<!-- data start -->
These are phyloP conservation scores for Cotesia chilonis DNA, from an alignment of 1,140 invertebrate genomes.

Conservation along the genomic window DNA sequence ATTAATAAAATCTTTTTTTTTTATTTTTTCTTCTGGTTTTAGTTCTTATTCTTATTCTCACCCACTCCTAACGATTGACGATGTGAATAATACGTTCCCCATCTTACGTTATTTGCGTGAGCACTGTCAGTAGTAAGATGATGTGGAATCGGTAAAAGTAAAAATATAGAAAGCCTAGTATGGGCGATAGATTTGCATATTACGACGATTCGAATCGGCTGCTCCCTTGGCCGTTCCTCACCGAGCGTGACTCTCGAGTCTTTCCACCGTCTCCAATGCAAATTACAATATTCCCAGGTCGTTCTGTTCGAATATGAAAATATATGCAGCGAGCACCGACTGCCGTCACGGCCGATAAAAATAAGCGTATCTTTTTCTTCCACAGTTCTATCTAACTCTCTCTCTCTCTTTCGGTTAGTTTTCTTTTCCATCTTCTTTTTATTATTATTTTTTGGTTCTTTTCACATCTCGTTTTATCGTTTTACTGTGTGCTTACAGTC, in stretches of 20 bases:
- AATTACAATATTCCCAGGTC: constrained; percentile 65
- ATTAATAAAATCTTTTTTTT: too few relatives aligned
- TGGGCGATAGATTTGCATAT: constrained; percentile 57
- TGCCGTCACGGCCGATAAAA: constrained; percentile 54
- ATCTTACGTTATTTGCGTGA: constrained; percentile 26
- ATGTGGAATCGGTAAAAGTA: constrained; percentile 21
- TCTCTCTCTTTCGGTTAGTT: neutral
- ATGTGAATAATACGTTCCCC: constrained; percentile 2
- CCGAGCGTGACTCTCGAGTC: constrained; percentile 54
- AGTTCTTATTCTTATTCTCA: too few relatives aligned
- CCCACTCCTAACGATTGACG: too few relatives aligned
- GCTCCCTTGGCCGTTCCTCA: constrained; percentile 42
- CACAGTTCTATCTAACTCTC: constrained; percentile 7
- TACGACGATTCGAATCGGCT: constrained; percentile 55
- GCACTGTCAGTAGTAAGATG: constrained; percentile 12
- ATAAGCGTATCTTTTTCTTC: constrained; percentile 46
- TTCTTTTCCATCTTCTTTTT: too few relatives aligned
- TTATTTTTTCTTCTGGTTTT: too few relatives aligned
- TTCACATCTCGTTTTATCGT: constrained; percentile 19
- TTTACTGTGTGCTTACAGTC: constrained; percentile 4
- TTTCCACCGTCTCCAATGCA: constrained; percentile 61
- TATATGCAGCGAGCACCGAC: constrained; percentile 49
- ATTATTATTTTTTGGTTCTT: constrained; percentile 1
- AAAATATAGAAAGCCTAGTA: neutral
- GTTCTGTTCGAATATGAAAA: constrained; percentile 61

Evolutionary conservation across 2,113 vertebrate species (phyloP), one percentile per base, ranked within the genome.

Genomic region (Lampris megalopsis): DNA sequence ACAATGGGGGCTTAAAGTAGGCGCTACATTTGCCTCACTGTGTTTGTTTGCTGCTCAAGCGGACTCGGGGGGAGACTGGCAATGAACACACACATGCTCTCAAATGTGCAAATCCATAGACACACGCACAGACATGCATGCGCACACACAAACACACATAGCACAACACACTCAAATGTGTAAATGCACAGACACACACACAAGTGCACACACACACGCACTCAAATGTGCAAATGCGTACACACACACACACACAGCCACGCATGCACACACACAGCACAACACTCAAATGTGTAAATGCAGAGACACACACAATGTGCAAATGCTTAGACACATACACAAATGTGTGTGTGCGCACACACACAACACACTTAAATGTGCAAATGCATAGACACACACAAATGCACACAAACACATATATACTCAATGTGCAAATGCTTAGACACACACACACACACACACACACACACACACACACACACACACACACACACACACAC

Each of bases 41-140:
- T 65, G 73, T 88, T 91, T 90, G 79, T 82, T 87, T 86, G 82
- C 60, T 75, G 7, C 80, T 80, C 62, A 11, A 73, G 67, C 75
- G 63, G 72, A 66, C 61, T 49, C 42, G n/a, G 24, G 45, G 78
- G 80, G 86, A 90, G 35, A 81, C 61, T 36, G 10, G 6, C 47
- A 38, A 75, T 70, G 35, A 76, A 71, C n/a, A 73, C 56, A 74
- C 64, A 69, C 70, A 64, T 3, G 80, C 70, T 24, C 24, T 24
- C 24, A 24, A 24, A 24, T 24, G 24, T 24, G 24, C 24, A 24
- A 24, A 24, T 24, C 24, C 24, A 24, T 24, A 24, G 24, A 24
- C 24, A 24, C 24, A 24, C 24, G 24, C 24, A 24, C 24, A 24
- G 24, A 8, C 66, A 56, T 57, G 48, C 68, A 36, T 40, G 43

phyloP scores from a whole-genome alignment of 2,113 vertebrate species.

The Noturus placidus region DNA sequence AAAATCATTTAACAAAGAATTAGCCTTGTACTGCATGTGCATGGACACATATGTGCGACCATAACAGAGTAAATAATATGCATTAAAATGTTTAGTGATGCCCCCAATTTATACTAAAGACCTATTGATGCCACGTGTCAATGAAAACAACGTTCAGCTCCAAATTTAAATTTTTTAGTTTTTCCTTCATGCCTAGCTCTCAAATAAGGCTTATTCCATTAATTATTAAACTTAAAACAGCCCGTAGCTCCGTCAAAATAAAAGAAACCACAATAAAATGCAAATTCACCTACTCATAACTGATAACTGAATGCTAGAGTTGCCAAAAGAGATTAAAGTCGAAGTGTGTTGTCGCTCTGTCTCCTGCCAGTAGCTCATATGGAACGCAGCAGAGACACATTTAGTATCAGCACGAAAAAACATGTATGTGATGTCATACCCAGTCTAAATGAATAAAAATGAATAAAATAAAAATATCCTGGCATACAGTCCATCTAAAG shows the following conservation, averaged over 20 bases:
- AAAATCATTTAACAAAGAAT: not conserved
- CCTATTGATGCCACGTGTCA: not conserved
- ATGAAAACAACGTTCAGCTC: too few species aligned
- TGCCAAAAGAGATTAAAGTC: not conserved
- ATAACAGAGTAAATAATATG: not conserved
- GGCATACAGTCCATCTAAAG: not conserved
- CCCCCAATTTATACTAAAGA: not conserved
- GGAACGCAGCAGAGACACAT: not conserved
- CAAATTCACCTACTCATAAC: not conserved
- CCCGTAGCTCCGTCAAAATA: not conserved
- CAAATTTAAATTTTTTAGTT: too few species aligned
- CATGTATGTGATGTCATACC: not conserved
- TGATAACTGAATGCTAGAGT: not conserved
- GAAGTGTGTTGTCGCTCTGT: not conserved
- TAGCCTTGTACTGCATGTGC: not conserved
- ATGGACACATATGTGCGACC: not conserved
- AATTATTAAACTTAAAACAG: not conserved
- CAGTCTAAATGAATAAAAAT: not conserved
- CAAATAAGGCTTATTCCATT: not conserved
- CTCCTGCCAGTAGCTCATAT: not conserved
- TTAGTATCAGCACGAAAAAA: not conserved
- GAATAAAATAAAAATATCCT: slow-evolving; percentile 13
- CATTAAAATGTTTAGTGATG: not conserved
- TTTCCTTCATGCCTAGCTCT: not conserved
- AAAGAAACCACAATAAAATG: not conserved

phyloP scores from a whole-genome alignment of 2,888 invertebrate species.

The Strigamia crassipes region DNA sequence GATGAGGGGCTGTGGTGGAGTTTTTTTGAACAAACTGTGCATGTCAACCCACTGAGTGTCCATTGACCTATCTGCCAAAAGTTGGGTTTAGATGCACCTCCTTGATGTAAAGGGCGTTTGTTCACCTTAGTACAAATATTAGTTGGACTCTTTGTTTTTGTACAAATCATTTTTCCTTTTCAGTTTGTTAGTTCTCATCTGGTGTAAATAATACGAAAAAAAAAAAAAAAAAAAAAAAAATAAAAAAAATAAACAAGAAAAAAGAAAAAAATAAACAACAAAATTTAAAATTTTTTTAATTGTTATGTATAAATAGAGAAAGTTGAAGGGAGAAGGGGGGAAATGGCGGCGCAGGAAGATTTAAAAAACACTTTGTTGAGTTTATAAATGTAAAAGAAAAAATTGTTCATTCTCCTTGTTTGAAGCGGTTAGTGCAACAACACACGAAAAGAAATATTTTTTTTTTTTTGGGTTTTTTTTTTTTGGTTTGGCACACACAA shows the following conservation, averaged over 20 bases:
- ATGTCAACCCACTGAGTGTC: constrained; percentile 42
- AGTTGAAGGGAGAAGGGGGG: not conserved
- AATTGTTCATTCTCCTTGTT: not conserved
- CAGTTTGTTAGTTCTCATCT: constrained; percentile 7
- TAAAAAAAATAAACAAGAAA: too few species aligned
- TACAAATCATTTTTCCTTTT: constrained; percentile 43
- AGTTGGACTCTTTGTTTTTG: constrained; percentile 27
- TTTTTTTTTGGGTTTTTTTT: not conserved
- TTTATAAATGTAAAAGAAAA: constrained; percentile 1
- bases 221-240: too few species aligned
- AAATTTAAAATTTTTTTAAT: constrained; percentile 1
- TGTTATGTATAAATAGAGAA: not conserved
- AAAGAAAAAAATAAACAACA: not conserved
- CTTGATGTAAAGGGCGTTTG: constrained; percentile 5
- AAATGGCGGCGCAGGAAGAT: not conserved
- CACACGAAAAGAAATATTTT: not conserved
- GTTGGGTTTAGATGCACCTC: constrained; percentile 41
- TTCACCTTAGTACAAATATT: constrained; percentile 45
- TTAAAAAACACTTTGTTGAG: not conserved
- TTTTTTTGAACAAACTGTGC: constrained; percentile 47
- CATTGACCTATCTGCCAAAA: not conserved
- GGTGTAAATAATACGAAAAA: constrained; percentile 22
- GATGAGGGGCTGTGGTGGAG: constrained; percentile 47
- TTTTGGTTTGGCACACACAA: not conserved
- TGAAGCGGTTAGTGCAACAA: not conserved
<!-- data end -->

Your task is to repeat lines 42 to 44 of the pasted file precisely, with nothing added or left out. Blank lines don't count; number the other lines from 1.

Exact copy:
The Noturus placidus region DNA sequence AAAATCATTTAACAAAGAATTAGCCTTGTACTGCATGTGCATGGACACATATGTGCGACCATAACAGAGTAAATAATATGCATTAAAATGTTTAGTGATGCCCCCAATTTATACTAAAGACCTATTGATGCCACGTGTCAATGAAAACAACGTTCAGCTCCAAATTTAAATTTTTTAGTTTTTCCTTCATGCCTAGCTCTCAAATAAGGCTTATTCCATTAATTATTAAACTTAAAACAGCCCGTAGCTCCGTCAAAATAAAAGAAACCACAATAAAATGCAAATTCACCTACTCATAACTGATAACTGAATGCTAGAGTTGCCAAAAGAGATTAAAGTCGAAGTGTGTTGTCGCTCTGTCTCCTGCCAGTAGCTCATATGGAACGCAGCAGAGACACATTTAGTATCAGCACGAAAAAACATGTATGTGATGTCATACCCAGTCTAAATGAATAAAAATGAATAAAATAAAAATATCCTGGCATACAGTCCATCTAAAG shows the following conservation, averaged over 20 bases:
- AAAATCATTTAACAAAGAAT: not conserved
- CCTATTGATGCCACGTGTCA: not conserved